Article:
Automated/Mechanized Drilling and Countersinking of Airframes
by George Nicholas Bullen
Publisher: SAE International
Edition: - 2013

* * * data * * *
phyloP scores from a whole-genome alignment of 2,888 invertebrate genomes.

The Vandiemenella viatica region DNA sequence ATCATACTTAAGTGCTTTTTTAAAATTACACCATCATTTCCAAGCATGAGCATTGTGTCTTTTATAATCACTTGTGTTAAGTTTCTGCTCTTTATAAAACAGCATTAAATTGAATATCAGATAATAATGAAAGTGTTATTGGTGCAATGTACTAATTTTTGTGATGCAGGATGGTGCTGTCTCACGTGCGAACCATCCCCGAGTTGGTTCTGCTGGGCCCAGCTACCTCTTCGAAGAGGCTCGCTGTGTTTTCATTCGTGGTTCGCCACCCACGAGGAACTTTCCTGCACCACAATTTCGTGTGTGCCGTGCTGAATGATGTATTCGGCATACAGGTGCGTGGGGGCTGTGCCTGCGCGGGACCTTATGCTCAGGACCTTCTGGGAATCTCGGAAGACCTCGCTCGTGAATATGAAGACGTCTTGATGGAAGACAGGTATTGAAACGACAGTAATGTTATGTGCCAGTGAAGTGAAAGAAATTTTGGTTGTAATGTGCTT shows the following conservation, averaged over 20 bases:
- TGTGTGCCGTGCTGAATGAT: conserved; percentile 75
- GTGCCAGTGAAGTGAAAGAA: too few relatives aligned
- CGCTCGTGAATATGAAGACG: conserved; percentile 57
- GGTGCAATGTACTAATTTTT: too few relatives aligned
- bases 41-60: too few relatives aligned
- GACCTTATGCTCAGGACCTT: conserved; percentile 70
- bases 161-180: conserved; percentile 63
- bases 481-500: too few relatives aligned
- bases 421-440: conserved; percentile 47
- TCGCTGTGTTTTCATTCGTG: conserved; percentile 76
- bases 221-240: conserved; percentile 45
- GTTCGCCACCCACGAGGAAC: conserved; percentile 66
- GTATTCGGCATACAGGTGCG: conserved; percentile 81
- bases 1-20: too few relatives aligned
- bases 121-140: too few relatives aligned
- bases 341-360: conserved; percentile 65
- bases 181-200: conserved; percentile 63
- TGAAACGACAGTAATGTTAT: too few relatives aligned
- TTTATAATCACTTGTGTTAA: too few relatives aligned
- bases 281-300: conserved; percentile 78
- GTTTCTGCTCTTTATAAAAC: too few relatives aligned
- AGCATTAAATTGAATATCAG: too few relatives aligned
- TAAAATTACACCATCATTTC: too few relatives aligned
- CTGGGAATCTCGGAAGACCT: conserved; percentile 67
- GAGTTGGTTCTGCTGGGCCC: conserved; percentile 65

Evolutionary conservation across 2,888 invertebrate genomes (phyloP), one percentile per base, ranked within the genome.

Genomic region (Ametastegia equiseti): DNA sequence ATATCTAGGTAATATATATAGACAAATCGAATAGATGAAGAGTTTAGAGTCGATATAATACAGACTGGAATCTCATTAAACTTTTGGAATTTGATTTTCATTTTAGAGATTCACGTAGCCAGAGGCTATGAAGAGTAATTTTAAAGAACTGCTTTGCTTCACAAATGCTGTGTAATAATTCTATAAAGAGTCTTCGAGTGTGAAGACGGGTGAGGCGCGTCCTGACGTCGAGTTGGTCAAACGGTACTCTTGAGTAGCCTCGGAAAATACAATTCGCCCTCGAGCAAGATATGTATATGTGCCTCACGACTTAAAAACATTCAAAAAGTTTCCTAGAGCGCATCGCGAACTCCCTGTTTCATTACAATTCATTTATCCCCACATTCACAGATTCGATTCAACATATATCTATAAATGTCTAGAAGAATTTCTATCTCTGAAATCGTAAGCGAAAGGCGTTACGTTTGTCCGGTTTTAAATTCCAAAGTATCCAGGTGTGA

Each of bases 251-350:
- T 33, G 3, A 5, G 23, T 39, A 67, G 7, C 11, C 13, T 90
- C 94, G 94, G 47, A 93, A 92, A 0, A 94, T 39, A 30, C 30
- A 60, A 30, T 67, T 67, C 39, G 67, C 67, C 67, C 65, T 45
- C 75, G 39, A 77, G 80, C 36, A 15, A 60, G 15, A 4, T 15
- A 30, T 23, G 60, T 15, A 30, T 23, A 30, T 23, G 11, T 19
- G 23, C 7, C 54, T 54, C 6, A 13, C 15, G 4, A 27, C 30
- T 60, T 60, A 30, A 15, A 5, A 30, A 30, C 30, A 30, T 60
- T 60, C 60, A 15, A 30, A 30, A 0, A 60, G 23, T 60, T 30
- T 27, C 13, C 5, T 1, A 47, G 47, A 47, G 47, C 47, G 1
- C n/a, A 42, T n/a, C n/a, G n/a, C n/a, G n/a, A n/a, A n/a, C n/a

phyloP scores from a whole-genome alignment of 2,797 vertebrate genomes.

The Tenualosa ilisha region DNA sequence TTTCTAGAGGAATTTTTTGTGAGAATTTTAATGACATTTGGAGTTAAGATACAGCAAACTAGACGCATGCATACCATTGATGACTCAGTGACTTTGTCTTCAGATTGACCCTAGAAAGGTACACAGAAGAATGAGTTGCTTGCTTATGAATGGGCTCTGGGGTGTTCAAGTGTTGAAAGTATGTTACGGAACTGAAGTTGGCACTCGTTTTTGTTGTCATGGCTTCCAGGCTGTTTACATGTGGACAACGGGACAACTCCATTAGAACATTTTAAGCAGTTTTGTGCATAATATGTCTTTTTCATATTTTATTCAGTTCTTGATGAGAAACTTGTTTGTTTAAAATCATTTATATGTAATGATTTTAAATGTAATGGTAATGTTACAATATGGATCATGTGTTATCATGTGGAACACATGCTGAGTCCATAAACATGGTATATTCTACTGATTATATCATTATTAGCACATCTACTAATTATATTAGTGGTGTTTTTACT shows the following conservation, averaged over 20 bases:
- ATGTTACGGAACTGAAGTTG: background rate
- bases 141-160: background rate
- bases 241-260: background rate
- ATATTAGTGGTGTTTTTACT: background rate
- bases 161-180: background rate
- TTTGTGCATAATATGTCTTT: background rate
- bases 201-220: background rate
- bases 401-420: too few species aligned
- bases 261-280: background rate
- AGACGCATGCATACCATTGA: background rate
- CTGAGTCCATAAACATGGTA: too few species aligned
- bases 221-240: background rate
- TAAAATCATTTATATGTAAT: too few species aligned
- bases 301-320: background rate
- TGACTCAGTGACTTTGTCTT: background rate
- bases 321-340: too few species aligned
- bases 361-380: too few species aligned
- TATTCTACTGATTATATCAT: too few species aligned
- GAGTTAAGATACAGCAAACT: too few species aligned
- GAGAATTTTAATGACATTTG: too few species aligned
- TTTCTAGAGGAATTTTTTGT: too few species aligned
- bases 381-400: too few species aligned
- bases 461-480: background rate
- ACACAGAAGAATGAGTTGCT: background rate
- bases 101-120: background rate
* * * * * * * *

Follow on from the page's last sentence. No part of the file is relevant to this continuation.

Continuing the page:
Modern aircraft manufacturing involves drilling and countersinking hundreds of thousands to millions of holes. Doing this work by hand accounts for 65% of the cost of airframe assembly, 85% of the quality issues, and 80% of the lost time due to injuries. Automated drilling and countersinking replaces traditional hand methods and involves using numeric control machinery to drill and countersink a finished hole one shot (drilling a finished hole without using pilot holes or tool changes). This is a proven cost reducing technology that improves quality where it has been applied successfully. The focus of this book is on automating the process of drilling and countersinking holes during airframe manufacturing. Since this is the area of greatest return on investment for airframe producers, the book provides a stepped approach for evaluating possible areas for applying automation and a detailed description of the process for choosing, acquiring, and transitioning the right machinery for success. It also provides a vision for a 10- to 15-year future state of airframe manufacture. Readers will use the information to: Understand the evolution of automated/mechanized drilling and countersinking airframes. Access decision models and matrices to help evaluate the feasibility of applying automation/mechanization to any airframe. Gain access to a step-by-step procedure to select the right piece of machinery. Learn the necessary processes for testing and transitioning machinery to production. Assess and acquire data to evaluate the effect of the process. Choose and train the right individuals to manage and run the machinery. Conduct cost benefit analysis models. Make recommendations for maintenance and spares. Address socio-economic factors to reconfigure a facility from hand to automated activities. No other book provides such detailed technical, economic, and social information about automating the single largest contributor to airframe cost.